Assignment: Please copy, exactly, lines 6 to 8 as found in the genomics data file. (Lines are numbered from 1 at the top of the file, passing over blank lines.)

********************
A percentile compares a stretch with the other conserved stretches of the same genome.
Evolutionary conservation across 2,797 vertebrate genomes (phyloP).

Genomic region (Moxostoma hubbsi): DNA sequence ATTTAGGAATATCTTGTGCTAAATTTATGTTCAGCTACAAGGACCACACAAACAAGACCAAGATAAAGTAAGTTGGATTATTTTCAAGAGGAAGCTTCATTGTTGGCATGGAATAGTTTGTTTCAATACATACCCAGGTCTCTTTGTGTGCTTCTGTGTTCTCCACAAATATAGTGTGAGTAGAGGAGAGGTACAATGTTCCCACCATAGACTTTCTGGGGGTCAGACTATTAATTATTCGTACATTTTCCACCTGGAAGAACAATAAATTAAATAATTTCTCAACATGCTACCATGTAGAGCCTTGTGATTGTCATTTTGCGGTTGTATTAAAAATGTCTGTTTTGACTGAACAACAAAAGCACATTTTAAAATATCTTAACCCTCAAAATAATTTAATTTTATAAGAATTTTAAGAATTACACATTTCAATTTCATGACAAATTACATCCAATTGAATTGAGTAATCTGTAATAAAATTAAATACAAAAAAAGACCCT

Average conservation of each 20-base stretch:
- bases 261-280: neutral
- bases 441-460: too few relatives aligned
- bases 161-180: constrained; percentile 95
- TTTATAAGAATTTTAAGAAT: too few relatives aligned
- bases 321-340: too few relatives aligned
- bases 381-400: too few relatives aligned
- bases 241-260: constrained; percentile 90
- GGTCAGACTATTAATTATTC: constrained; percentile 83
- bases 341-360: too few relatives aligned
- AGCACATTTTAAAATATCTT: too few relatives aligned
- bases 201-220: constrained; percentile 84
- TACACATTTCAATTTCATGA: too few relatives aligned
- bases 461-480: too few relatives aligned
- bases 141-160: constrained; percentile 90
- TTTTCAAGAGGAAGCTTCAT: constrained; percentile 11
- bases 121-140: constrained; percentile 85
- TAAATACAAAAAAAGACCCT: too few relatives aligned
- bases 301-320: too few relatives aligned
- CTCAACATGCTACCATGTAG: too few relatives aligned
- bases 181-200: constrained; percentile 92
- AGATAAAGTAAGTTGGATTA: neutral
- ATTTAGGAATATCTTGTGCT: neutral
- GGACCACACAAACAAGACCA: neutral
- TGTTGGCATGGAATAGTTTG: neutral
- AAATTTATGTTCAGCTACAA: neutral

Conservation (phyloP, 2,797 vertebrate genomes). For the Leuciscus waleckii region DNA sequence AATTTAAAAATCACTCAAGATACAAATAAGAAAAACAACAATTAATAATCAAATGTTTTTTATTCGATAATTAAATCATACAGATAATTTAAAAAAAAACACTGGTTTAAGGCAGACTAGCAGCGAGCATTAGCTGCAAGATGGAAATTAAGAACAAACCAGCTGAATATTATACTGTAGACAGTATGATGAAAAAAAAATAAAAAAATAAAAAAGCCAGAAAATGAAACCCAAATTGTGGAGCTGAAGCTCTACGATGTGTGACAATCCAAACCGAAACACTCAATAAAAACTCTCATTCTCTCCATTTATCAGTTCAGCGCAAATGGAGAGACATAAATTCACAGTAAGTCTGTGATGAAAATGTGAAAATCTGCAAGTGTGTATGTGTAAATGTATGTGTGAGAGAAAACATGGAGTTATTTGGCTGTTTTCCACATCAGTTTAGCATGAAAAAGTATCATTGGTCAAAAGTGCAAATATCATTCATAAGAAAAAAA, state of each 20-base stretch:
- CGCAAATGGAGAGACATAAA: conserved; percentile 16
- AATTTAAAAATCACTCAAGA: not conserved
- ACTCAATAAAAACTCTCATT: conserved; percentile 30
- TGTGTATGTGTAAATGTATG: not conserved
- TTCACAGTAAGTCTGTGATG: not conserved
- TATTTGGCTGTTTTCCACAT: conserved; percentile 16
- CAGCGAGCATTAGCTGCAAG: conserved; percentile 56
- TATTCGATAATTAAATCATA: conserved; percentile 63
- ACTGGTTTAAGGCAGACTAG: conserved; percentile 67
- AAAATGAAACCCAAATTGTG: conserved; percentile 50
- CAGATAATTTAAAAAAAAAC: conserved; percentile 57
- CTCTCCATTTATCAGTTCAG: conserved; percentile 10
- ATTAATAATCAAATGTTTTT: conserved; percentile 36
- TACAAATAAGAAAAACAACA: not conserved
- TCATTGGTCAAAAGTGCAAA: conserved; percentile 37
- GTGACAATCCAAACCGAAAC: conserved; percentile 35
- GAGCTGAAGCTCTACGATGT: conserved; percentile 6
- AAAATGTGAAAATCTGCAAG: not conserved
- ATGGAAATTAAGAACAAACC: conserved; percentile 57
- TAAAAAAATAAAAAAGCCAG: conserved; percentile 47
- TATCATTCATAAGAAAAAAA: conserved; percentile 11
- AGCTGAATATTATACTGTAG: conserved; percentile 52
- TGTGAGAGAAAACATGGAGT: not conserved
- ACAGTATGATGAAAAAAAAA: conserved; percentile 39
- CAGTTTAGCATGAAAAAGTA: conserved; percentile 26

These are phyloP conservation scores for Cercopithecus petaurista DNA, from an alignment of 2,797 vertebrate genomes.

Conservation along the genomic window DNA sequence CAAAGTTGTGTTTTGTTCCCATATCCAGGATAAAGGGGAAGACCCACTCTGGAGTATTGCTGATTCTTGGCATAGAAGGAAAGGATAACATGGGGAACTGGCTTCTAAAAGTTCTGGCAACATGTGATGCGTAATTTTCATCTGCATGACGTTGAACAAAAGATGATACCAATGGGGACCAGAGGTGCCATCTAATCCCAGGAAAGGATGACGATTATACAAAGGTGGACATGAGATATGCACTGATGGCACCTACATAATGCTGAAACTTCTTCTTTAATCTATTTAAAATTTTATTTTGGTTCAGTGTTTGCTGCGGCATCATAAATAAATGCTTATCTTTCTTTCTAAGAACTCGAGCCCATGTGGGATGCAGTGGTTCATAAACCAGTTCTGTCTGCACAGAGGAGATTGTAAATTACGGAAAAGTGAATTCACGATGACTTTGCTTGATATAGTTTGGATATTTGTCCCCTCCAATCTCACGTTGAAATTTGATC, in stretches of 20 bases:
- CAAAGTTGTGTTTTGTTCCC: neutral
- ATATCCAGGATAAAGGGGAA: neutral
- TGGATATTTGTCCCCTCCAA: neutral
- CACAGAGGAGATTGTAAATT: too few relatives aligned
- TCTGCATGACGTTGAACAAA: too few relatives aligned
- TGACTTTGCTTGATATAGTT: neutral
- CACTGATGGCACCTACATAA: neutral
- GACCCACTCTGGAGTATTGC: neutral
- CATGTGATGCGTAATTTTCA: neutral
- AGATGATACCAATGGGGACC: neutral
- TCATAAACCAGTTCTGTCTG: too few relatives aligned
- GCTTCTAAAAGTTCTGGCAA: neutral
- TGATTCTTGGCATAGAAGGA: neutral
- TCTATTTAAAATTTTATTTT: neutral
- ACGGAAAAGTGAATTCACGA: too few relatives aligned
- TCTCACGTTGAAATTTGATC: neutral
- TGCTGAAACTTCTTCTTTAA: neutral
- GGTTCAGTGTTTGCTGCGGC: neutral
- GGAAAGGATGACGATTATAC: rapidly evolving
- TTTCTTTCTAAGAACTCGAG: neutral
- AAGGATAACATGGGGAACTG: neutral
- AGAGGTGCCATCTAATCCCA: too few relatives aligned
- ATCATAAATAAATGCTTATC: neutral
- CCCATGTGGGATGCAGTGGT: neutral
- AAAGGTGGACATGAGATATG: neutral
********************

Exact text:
- bases 441-460: too few relatives aligned
- bases 161-180: constrained; percentile 95
- TTTATAAGAATTTTAAGAAT: too few relatives aligned